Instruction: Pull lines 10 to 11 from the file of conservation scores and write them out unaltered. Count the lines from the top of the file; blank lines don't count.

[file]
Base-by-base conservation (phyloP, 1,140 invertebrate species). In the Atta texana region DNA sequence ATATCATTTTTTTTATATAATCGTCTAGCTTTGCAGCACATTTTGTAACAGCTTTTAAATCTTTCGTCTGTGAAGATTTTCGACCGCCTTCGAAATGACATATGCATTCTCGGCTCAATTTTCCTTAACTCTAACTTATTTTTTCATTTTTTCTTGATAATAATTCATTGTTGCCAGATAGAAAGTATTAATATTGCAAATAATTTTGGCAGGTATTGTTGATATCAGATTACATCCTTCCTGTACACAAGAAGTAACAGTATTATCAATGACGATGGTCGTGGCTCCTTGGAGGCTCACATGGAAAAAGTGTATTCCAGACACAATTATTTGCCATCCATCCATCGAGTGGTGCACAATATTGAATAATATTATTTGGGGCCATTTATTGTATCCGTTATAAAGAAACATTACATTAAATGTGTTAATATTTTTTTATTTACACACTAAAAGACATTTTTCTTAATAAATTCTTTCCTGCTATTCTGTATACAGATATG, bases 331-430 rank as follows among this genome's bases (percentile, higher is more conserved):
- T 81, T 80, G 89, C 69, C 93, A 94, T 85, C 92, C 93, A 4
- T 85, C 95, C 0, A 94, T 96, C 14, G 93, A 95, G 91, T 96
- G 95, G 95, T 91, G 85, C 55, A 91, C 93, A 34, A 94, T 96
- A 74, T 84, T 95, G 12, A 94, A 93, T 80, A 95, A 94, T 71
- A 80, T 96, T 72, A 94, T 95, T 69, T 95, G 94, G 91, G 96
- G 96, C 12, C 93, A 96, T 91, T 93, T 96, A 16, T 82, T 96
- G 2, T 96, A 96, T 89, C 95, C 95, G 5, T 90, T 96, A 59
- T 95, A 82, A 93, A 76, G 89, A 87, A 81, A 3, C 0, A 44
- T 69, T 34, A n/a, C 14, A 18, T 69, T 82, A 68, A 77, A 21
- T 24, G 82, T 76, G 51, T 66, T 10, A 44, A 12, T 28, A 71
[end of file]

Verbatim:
- T 69, T 34, A n/a, C 14, A 18, T 69, T 82, A 68, A 77, A 21
- T 24, G 82, T 76, G 51, T 66, T 10, A 44, A 12, T 28, A 71